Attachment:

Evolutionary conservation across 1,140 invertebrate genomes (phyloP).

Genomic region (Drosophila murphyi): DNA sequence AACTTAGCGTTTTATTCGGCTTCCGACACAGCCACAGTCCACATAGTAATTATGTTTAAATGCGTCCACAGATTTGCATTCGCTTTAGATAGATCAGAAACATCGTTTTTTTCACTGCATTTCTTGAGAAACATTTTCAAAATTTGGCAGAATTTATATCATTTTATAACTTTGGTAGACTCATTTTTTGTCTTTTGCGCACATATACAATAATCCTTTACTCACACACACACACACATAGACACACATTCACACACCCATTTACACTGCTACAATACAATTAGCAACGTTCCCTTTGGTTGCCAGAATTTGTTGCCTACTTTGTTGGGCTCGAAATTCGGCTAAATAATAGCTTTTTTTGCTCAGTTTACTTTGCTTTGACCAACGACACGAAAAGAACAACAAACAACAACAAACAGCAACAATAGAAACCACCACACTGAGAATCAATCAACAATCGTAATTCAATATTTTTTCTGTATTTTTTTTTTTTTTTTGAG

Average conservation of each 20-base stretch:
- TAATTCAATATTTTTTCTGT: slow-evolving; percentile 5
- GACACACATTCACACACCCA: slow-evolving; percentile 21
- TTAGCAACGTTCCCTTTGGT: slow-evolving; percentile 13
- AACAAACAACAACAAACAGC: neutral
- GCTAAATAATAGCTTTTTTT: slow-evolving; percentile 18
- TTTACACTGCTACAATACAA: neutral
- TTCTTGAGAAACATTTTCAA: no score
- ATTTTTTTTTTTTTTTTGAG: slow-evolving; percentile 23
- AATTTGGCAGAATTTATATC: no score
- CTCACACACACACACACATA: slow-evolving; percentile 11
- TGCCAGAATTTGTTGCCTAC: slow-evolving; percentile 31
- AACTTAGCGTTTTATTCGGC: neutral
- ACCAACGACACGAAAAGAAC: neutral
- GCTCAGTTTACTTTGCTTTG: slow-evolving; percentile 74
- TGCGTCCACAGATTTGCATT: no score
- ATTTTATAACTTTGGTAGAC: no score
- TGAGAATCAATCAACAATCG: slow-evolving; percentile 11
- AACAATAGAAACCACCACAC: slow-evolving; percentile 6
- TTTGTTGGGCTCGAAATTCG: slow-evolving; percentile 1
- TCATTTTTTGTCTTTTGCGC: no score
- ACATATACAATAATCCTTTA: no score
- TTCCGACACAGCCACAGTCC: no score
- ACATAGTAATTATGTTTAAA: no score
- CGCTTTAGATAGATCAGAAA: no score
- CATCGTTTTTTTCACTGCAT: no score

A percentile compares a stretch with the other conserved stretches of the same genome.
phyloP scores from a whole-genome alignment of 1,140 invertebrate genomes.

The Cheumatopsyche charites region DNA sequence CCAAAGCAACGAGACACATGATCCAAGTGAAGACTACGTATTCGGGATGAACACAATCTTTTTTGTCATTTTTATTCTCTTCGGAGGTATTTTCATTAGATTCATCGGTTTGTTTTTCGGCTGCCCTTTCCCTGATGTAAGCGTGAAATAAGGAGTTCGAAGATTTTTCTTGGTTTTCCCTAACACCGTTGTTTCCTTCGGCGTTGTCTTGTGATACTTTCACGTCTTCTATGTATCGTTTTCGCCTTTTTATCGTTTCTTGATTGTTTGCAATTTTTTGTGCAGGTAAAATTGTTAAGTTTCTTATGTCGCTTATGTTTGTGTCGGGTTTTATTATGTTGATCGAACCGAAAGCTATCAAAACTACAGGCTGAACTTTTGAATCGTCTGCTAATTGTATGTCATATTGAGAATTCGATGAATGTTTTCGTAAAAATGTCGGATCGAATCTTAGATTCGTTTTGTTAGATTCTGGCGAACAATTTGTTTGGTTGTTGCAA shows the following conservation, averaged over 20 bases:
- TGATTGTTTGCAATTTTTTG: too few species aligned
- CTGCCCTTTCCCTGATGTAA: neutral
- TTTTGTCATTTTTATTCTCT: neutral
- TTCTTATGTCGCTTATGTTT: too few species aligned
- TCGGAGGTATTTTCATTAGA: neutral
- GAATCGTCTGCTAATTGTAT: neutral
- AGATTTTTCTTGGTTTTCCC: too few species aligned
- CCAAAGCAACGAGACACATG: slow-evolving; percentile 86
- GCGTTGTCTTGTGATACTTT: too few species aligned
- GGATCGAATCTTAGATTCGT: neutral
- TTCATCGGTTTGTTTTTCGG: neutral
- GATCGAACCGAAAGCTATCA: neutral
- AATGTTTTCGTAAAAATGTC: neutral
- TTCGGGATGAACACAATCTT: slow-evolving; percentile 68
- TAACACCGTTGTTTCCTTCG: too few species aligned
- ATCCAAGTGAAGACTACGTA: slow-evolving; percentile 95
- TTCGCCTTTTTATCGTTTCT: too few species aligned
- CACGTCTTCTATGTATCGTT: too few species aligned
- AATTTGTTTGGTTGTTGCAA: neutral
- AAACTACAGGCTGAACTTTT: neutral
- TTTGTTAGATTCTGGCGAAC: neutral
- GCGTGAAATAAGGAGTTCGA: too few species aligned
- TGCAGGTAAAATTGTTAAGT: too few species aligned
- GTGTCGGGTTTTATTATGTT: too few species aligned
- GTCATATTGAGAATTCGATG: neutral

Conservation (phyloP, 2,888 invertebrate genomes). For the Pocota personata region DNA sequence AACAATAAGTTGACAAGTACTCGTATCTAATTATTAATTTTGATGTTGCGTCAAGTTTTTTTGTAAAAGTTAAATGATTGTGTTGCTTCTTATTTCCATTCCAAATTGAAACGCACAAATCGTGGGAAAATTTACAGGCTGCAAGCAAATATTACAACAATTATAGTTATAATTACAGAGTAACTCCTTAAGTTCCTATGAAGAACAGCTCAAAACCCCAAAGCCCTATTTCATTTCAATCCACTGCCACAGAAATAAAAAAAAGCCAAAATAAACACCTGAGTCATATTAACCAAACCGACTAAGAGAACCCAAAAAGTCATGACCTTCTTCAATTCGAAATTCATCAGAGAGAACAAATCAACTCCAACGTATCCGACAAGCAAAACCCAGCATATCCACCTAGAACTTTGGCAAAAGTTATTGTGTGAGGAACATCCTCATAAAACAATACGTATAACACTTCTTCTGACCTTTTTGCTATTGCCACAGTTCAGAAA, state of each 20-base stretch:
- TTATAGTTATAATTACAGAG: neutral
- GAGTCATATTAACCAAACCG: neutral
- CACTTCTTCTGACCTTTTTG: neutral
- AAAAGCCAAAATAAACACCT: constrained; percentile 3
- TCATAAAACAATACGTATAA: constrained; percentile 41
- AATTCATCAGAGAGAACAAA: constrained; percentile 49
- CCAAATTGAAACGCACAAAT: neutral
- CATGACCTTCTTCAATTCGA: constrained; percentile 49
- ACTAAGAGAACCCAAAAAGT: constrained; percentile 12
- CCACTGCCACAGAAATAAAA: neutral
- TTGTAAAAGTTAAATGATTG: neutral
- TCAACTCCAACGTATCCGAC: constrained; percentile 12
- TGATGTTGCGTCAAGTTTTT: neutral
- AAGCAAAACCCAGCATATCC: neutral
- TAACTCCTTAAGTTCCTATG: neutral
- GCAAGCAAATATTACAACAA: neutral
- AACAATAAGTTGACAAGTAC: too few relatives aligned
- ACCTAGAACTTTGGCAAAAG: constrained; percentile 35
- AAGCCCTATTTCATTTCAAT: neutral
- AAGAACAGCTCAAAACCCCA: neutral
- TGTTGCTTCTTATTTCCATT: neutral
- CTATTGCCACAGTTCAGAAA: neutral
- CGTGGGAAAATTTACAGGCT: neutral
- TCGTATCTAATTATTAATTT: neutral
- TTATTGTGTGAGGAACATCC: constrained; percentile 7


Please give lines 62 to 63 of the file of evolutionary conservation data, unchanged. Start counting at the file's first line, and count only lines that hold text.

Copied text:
- TCATAAAACAATACGTATAA: constrained; percentile 41
- AATTCATCAGAGAGAACAAA: constrained; percentile 49